Anaerobic microbial respiration as a link between 2 carbonate platform drowning and Ocean Anoxic Events

The deposition of carbonate rocks is closely tied to Earth’s climate and ocean chemistry. Healthy carbonate platforms produce sediment at a rate that usually keeps up with accommodation changes due to tectonic subsidence and sea level rise. In contrast, platform ‘drowning’ during Ocean Anoxic Events (OAEs) has long been considered a physical expression of biogeochemical changes that reduce shallow-water sedimentation rates. Identifying the exact mechanism(s) that contribute to platform drowning are critical for understanding the nature and duration of environmental disruptions during these events.

Here we present a new model for long-term platform drowning based on changing oceanic gradients in alkalinity and carbonate saturation states. Well-oxygenated oceans are characterized by steep gradients in saturation state with high rates of carbonate ‘over-production’ in the surface ocean and dissolution in the deep ocean. Under reducing conditions, anaerobic microbial metabolisms act to reduce these gradients so that there is less overproduction in the surface ocean which may manifest locally as slower accumulation rates in tropical shallow-water settings. Simple box models show that this is a quasi-steady state process that lasts as long for as long an anoxic condition persist, effectively coupling the timescales of carbonate sedimentation and redox changes. We posit that redox-based changes in ocean gradients act alongside other kill mechanisms to produce the diversity of platform drowning patterns observed in the rock record both in Meseozoic OAEs and for older hyperthermal events.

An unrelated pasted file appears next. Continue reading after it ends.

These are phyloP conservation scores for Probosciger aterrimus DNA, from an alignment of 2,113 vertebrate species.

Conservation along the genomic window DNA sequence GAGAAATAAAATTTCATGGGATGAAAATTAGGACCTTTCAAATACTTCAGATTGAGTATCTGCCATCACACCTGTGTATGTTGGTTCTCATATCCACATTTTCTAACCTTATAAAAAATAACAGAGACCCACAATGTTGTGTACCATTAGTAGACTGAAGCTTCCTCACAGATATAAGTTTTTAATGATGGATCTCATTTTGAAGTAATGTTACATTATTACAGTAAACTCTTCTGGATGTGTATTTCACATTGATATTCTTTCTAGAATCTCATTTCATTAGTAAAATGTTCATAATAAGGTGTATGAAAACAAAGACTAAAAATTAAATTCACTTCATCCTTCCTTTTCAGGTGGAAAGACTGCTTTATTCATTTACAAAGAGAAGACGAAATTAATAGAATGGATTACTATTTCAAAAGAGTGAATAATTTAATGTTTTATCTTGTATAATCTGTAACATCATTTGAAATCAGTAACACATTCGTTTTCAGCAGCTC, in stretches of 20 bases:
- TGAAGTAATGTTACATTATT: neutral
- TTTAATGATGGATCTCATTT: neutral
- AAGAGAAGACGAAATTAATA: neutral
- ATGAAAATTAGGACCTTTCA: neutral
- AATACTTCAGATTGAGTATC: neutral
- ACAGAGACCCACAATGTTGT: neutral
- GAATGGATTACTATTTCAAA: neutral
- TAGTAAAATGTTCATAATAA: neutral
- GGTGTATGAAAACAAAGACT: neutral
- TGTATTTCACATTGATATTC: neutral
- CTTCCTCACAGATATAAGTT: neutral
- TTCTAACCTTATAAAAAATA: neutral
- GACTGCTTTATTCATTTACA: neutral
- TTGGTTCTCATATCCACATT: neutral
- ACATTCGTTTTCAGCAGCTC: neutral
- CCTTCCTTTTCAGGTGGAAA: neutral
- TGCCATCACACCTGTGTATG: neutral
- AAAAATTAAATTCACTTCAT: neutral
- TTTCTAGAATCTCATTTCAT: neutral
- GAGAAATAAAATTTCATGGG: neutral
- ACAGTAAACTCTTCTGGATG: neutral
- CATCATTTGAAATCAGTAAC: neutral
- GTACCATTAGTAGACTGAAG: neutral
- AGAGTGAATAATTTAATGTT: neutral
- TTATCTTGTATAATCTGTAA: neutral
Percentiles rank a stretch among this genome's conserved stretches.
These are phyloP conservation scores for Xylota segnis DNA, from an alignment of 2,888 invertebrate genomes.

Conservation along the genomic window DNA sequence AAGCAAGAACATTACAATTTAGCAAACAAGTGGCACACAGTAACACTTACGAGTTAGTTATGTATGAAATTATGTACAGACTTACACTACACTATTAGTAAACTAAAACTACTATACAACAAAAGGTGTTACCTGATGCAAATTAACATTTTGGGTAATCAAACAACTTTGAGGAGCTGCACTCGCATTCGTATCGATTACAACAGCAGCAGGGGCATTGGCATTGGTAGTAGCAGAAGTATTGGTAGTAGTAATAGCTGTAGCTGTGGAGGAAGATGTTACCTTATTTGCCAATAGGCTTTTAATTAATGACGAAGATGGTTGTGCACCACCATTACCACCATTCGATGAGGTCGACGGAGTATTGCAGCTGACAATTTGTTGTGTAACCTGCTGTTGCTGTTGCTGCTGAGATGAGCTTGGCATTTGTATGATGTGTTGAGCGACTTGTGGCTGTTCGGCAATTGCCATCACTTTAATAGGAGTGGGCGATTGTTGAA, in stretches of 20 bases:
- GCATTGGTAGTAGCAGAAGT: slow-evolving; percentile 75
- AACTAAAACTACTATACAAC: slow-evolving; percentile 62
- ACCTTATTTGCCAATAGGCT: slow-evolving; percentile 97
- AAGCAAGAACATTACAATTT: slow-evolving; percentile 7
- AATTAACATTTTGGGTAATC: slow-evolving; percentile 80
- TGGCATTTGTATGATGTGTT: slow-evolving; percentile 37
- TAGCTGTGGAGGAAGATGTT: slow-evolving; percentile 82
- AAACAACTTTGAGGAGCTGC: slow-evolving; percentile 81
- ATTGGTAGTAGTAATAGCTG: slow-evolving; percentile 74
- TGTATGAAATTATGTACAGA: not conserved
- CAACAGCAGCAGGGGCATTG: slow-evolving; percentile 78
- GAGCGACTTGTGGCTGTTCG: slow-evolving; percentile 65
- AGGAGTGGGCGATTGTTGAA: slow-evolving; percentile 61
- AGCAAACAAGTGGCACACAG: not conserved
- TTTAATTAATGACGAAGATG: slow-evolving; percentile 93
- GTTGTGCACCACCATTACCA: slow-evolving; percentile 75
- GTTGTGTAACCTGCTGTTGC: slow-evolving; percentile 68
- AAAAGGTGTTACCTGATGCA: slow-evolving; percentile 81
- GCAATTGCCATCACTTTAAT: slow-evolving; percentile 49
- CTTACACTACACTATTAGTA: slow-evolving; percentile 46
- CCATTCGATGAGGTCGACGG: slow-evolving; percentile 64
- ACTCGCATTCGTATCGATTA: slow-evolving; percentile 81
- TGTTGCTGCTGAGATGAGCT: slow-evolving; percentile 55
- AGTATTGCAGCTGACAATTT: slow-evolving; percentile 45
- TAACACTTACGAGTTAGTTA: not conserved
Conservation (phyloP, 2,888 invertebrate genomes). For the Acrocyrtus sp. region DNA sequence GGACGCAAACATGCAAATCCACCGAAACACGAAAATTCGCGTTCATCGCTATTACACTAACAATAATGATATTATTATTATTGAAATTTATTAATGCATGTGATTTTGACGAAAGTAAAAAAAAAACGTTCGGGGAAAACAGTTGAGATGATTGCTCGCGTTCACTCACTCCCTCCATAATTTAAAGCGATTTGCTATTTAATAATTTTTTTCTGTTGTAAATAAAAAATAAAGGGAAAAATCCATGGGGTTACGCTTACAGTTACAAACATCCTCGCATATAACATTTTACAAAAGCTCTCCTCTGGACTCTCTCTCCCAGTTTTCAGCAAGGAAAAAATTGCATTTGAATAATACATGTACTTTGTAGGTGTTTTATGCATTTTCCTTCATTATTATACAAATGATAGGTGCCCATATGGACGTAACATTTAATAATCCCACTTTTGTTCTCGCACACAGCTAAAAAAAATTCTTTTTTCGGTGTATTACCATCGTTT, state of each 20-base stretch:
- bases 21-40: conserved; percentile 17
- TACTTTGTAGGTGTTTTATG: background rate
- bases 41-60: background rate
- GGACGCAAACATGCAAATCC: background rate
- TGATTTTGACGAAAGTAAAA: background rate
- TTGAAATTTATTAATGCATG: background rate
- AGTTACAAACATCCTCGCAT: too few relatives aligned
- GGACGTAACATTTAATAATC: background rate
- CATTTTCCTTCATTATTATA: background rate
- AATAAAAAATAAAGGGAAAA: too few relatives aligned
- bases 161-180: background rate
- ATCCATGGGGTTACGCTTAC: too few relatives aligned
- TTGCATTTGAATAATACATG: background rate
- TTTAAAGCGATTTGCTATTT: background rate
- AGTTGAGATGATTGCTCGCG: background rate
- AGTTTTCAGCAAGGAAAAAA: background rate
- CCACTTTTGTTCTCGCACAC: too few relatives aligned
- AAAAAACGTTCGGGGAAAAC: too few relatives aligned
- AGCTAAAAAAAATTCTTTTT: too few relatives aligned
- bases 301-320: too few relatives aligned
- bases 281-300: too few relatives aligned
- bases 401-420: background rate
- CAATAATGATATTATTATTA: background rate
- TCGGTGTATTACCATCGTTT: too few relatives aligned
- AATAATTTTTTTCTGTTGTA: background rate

Smith B. P., Kerans C. & Fischer W. W., in review. Anaerobic microbial respiration as a link between 2 carbonate platform drowning and Ocean Anoxic Events. Article.

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